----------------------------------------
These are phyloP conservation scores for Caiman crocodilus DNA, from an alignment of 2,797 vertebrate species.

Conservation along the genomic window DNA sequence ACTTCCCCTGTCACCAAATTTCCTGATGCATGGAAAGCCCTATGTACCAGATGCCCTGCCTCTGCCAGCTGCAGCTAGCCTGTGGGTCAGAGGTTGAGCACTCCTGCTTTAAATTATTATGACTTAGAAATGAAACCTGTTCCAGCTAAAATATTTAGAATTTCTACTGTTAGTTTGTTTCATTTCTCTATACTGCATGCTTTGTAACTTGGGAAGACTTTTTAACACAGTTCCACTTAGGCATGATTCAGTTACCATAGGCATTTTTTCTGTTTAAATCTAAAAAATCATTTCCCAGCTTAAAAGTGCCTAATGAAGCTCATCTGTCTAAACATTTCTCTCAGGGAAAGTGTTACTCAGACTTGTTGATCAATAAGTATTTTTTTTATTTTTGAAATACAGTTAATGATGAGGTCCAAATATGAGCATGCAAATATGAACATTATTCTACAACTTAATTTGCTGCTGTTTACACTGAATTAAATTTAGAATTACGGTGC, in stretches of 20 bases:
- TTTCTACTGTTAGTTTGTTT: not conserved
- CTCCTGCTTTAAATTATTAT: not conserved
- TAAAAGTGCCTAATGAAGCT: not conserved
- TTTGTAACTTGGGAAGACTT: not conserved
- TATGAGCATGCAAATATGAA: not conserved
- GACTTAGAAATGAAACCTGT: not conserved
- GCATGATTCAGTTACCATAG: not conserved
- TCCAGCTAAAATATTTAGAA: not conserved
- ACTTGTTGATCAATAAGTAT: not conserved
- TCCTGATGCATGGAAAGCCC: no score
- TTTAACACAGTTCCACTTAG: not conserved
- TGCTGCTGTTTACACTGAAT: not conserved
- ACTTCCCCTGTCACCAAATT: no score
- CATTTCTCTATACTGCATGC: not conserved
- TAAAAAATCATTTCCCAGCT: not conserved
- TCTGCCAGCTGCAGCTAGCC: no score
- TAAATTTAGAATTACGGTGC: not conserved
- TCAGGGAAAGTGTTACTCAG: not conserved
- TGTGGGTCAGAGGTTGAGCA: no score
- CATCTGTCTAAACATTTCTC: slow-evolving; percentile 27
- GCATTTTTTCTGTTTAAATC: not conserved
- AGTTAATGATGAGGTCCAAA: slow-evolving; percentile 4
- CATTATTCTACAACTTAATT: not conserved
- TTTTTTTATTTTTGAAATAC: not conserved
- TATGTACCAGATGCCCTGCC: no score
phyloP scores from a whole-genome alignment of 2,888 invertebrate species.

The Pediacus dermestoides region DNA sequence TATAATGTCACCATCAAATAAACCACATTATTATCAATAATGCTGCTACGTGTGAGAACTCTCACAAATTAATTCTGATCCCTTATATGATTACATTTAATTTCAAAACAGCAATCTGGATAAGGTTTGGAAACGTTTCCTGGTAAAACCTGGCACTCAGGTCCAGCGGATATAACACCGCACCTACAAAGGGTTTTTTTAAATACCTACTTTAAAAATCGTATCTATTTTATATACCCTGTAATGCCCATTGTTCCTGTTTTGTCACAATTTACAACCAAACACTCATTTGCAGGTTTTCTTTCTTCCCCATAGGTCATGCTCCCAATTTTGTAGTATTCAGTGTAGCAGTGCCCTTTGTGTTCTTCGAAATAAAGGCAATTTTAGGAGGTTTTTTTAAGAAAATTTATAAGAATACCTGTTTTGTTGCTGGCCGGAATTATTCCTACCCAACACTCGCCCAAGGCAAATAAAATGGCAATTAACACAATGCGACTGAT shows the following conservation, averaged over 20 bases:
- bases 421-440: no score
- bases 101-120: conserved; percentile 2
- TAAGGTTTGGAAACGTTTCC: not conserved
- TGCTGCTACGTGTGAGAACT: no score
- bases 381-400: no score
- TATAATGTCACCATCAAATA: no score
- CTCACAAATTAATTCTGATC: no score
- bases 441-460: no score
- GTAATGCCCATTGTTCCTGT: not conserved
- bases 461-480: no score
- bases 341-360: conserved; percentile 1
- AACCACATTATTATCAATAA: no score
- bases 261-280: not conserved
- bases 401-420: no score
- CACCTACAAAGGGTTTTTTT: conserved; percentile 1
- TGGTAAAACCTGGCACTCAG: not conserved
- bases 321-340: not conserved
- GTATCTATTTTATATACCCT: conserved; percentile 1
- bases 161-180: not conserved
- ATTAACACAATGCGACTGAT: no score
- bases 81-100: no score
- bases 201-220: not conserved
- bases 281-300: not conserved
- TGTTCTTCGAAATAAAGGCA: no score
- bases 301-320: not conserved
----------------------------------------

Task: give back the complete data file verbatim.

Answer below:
These are phyloP conservation scores for Caiman crocodilus DNA, from an alignment of 2,797 vertebrate species.

Conservation along the genomic window DNA sequence ACTTCCCCTGTCACCAAATTTCCTGATGCATGGAAAGCCCTATGTACCAGATGCCCTGCCTCTGCCAGCTGCAGCTAGCCTGTGGGTCAGAGGTTGAGCACTCCTGCTTTAAATTATTATGACTTAGAAATGAAACCTGTTCCAGCTAAAATATTTAGAATTTCTACTGTTAGTTTGTTTCATTTCTCTATACTGCATGCTTTGTAACTTGGGAAGACTTTTTAACACAGTTCCACTTAGGCATGATTCAGTTACCATAGGCATTTTTTCTGTTTAAATCTAAAAAATCATTTCCCAGCTTAAAAGTGCCTAATGAAGCTCATCTGTCTAAACATTTCTCTCAGGGAAAGTGTTACTCAGACTTGTTGATCAATAAGTATTTTTTTTATTTTTGAAATACAGTTAATGATGAGGTCCAAATATGAGCATGCAAATATGAACATTATTCTACAACTTAATTTGCTGCTGTTTACACTGAATTAAATTTAGAATTACGGTGC, in stretches of 20 bases:
- TTTCTACTGTTAGTTTGTTT: not conserved
- CTCCTGCTTTAAATTATTAT: not conserved
- TAAAAGTGCCTAATGAAGCT: not conserved
- TTTGTAACTTGGGAAGACTT: not conserved
- TATGAGCATGCAAATATGAA: not conserved
- GACTTAGAAATGAAACCTGT: not conserved
- GCATGATTCAGTTACCATAG: not conserved
- TCCAGCTAAAATATTTAGAA: not conserved
- ACTTGTTGATCAATAAGTAT: not conserved
- TCCTGATGCATGGAAAGCCC: no score
- TTTAACACAGTTCCACTTAG: not conserved
- TGCTGCTGTTTACACTGAAT: not conserved
- ACTTCCCCTGTCACCAAATT: no score
- CATTTCTCTATACTGCATGC: not conserved
- TAAAAAATCATTTCCCAGCT: not conserved
- TCTGCCAGCTGCAGCTAGCC: no score
- TAAATTTAGAATTACGGTGC: not conserved
- TCAGGGAAAGTGTTACTCAG: not conserved
- TGTGGGTCAGAGGTTGAGCA: no score
- CATCTGTCTAAACATTTCTC: slow-evolving; percentile 27
- GCATTTTTTCTGTTTAAATC: not conserved
- AGTTAATGATGAGGTCCAAA: slow-evolving; percentile 4
- CATTATTCTACAACTTAATT: not conserved
- TTTTTTTATTTTTGAAATAC: not conserved
- TATGTACCAGATGCCCTGCC: no score
phyloP scores from a whole-genome alignment of 2,888 invertebrate species.

The Pediacus dermestoides region DNA sequence TATAATGTCACCATCAAATAAACCACATTATTATCAATAATGCTGCTACGTGTGAGAACTCTCACAAATTAATTCTGATCCCTTATATGATTACATTTAATTTCAAAACAGCAATCTGGATAAGGTTTGGAAACGTTTCCTGGTAAAACCTGGCACTCAGGTCCAGCGGATATAACACCGCACCTACAAAGGGTTTTTTTAAATACCTACTTTAAAAATCGTATCTATTTTATATACCCTGTAATGCCCATTGTTCCTGTTTTGTCACAATTTACAACCAAACACTCATTTGCAGGTTTTCTTTCTTCCCCATAGGTCATGCTCCCAATTTTGTAGTATTCAGTGTAGCAGTGCCCTTTGTGTTCTTCGAAATAAAGGCAATTTTAGGAGGTTTTTTTAAGAAAATTTATAAGAATACCTGTTTTGTTGCTGGCCGGAATTATTCCTACCCAACACTCGCCCAAGGCAAATAAAATGGCAATTAACACAATGCGACTGAT shows the following conservation, averaged over 20 bases:
- bases 421-440: no score
- bases 101-120: conserved; percentile 2
- TAAGGTTTGGAAACGTTTCC: not conserved
- TGCTGCTACGTGTGAGAACT: no score
- bases 381-400: no score
- TATAATGTCACCATCAAATA: no score
- CTCACAAATTAATTCTGATC: no score
- bases 441-460: no score
- GTAATGCCCATTGTTCCTGT: not conserved
- bases 461-480: no score
- bases 341-360: conserved; percentile 1
- AACCACATTATTATCAATAA: no score
- bases 261-280: not conserved
- bases 401-420: no score
- CACCTACAAAGGGTTTTTTT: conserved; percentile 1
- TGGTAAAACCTGGCACTCAG: not conserved
- bases 321-340: not conserved
- GTATCTATTTTATATACCCT: conserved; percentile 1
- bases 161-180: not conserved
- ATTAACACAATGCGACTGAT: no score
- bases 81-100: no score
- bases 201-220: not conserved
- bases 281-300: not conserved
- TGTTCTTCGAAATAAAGGCA: no score
- bases 301-320: not conserved